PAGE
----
It's basically a zero-player "game" -- really, a demo that pretends to be a game.
It just drops balls through a basic pachinko-style board (with all of three square pegs) and uses some obtuse mathematics to play with scores, combos, that sort of thing. While it's completely uninteractive, it can be kind of fun to watch, and was my first delve into LOVE.
For those that delve into the source, some explanations:
This makes no sense!
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function love.update(dt) end; function update2(dt) -- Called from love.draw, always as update2(1/60). world:update(dt) ....
You would think so, but the "game" runs at 60 FPS. Linking it to the draw function makes it so that it doesn't choke if you decide to move the window, which if you happen to move when you have physics active, well... hope you don't mind a crash (or some severely goofy physics, like everything compressing on top of other stuff.) It takes the "slowdown is better than dropping frames" approach, so that in the event some complex stuff happens that happens to take too long, the game won't penalize the player (and will give an advantage, instead -- which wouldn't leave the player feeling ripped off). Granted, this is simple enough that the FPS rarely drops below 60, so it's smooth as butter with no random physics jibbling.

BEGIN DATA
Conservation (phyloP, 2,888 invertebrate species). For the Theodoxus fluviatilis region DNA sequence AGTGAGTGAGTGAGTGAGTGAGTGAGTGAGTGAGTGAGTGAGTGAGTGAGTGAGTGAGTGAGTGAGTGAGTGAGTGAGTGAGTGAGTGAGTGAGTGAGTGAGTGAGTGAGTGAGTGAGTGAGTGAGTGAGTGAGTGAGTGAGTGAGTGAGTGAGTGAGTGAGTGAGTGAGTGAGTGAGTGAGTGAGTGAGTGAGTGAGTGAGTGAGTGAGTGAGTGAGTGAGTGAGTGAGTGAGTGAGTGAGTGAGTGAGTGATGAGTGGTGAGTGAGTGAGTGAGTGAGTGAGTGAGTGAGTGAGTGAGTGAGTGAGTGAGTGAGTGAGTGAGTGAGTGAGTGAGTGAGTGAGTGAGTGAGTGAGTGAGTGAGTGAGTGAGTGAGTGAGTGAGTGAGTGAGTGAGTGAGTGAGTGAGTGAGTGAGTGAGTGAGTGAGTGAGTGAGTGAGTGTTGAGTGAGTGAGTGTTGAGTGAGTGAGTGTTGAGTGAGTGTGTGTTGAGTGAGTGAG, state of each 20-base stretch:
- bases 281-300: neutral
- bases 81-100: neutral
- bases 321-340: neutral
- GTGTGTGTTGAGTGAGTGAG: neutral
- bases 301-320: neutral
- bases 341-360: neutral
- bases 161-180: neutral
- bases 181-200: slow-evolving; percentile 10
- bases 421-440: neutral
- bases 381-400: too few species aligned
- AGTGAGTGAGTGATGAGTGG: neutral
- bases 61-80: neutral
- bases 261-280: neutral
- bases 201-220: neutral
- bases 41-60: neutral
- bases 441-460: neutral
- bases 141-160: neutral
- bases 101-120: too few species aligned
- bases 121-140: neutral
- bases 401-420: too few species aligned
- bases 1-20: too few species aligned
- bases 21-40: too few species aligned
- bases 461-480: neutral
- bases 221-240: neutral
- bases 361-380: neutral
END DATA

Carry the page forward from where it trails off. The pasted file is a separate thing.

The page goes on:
You load the same audio source 5 times.
Yes, to implement channels. This way, multiple sound effects can stack without hearing it suddenly rewind to the start each time. Having 5 helps make it so that, even in the even that it does catch up to itself, it's really hard to notice.
This is just a copy of LOVEalanche!
That would kind of be the point, yes.
The images aren't in powers of two!
I am well aware. I don't have the editing software to increase padding without ruining the alpha channel. MS Paint is not a good graphics tool.
Why is the sound effect so quiet?
I often ran this in the background with music, and having 5 copies of the same effect at once can be kind of loud. It's turned down just as convenience, since it's not exactly critical or anything.
Other than that, it is what it is -- a simple, goofy demo I did in my spare time with no interactivity. If there's a better way to do anything (especially audio channels! I don't want to have to resort to having 4 copies of every sound effect just in case action gets complex), feel free to let me know.